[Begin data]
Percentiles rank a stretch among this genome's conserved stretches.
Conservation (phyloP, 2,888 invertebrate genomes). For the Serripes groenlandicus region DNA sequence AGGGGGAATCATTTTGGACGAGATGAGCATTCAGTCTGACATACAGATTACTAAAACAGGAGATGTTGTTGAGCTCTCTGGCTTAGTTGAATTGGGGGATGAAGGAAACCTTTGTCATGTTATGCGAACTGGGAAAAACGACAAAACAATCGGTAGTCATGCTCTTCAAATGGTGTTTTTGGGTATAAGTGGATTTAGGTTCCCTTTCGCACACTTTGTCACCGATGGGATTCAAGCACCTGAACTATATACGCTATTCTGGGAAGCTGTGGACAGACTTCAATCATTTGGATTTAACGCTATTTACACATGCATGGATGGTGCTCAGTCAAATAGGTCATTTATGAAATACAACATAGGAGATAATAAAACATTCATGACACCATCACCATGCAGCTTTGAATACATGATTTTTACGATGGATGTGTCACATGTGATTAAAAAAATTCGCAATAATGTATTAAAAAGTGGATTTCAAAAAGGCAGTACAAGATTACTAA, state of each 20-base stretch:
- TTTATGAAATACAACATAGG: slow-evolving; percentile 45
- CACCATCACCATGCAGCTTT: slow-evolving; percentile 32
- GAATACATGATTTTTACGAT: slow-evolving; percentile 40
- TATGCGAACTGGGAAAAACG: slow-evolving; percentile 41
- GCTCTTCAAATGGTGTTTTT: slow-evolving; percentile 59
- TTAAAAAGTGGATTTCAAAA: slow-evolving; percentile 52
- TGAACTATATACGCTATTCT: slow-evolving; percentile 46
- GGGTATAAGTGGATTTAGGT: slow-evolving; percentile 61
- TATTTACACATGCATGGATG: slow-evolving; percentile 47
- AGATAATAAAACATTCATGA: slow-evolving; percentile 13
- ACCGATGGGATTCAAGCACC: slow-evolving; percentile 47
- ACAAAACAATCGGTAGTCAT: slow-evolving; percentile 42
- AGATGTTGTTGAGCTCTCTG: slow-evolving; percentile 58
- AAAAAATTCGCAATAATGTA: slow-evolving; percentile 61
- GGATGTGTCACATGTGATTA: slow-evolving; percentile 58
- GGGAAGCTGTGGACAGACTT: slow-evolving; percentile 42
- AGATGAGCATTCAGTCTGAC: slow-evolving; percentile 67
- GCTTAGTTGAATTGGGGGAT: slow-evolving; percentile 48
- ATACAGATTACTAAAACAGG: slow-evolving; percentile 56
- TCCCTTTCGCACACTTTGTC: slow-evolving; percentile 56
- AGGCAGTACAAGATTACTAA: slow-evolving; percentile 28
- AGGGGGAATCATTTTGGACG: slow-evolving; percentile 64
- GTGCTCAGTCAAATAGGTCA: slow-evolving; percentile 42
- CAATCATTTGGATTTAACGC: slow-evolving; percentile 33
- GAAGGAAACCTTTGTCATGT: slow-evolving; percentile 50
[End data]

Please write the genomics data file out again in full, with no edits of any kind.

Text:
Percentiles rank a stretch among this genome's conserved stretches.
Conservation (phyloP, 2,888 invertebrate genomes). For the Serripes groenlandicus region DNA sequence AGGGGGAATCATTTTGGACGAGATGAGCATTCAGTCTGACATACAGATTACTAAAACAGGAGATGTTGTTGAGCTCTCTGGCTTAGTTGAATTGGGGGATGAAGGAAACCTTTGTCATGTTATGCGAACTGGGAAAAACGACAAAACAATCGGTAGTCATGCTCTTCAAATGGTGTTTTTGGGTATAAGTGGATTTAGGTTCCCTTTCGCACACTTTGTCACCGATGGGATTCAAGCACCTGAACTATATACGCTATTCTGGGAAGCTGTGGACAGACTTCAATCATTTGGATTTAACGCTATTTACACATGCATGGATGGTGCTCAGTCAAATAGGTCATTTATGAAATACAACATAGGAGATAATAAAACATTCATGACACCATCACCATGCAGCTTTGAATACATGATTTTTACGATGGATGTGTCACATGTGATTAAAAAAATTCGCAATAATGTATTAAAAAGTGGATTTCAAAAAGGCAGTACAAGATTACTAA, state of each 20-base stretch:
- TTTATGAAATACAACATAGG: slow-evolving; percentile 45
- CACCATCACCATGCAGCTTT: slow-evolving; percentile 32
- GAATACATGATTTTTACGAT: slow-evolving; percentile 40
- TATGCGAACTGGGAAAAACG: slow-evolving; percentile 41
- GCTCTTCAAATGGTGTTTTT: slow-evolving; percentile 59
- TTAAAAAGTGGATTTCAAAA: slow-evolving; percentile 52
- TGAACTATATACGCTATTCT: slow-evolving; percentile 46
- GGGTATAAGTGGATTTAGGT: slow-evolving; percentile 61
- TATTTACACATGCATGGATG: slow-evolving; percentile 47
- AGATAATAAAACATTCATGA: slow-evolving; percentile 13
- ACCGATGGGATTCAAGCACC: slow-evolving; percentile 47
- ACAAAACAATCGGTAGTCAT: slow-evolving; percentile 42
- AGATGTTGTTGAGCTCTCTG: slow-evolving; percentile 58
- AAAAAATTCGCAATAATGTA: slow-evolving; percentile 61
- GGATGTGTCACATGTGATTA: slow-evolving; percentile 58
- GGGAAGCTGTGGACAGACTT: slow-evolving; percentile 42
- AGATGAGCATTCAGTCTGAC: slow-evolving; percentile 67
- GCTTAGTTGAATTGGGGGAT: slow-evolving; percentile 48
- ATACAGATTACTAAAACAGG: slow-evolving; percentile 56
- TCCCTTTCGCACACTTTGTC: slow-evolving; percentile 56
- AGGCAGTACAAGATTACTAA: slow-evolving; percentile 28
- AGGGGGAATCATTTTGGACG: slow-evolving; percentile 64
- GTGCTCAGTCAAATAGGTCA: slow-evolving; percentile 42
- CAATCATTTGGATTTAACGC: slow-evolving; percentile 33
- GAAGGAAACCTTTGTCATGT: slow-evolving; percentile 50